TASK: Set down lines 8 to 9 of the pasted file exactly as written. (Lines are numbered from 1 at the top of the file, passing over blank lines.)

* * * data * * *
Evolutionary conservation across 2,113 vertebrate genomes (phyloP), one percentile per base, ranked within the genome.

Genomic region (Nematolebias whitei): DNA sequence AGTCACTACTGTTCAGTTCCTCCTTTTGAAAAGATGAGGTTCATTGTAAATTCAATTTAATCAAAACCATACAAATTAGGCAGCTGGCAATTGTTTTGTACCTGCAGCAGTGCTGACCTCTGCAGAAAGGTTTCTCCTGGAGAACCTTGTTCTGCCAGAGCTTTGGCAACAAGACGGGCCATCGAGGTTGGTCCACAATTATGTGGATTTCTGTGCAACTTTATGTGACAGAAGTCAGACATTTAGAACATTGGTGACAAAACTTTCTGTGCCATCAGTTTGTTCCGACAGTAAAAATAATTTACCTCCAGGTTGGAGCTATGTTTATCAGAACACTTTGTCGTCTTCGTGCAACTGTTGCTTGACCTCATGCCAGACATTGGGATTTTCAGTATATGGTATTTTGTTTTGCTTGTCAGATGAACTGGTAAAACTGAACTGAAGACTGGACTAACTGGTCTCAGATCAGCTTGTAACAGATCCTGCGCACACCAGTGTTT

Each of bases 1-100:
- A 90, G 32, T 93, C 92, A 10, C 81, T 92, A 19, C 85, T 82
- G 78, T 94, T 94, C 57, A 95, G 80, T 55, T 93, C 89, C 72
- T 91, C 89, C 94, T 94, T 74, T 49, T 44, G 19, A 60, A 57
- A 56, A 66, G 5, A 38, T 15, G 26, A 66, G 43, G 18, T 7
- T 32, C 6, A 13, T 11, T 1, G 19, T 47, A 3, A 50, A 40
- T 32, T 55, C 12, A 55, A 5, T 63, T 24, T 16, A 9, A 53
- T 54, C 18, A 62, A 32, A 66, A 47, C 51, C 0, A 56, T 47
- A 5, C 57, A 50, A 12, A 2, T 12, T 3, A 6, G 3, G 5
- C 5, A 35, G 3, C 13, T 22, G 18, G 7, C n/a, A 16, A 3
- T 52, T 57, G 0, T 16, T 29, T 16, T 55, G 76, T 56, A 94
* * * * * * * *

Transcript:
- T 32, C 6, A 13, T 11, T 1, G 19, T 47, A 3, A 50, A 40
- T 32, T 55, C 12, A 55, A 5, T 63, T 24, T 16, A 9, A 53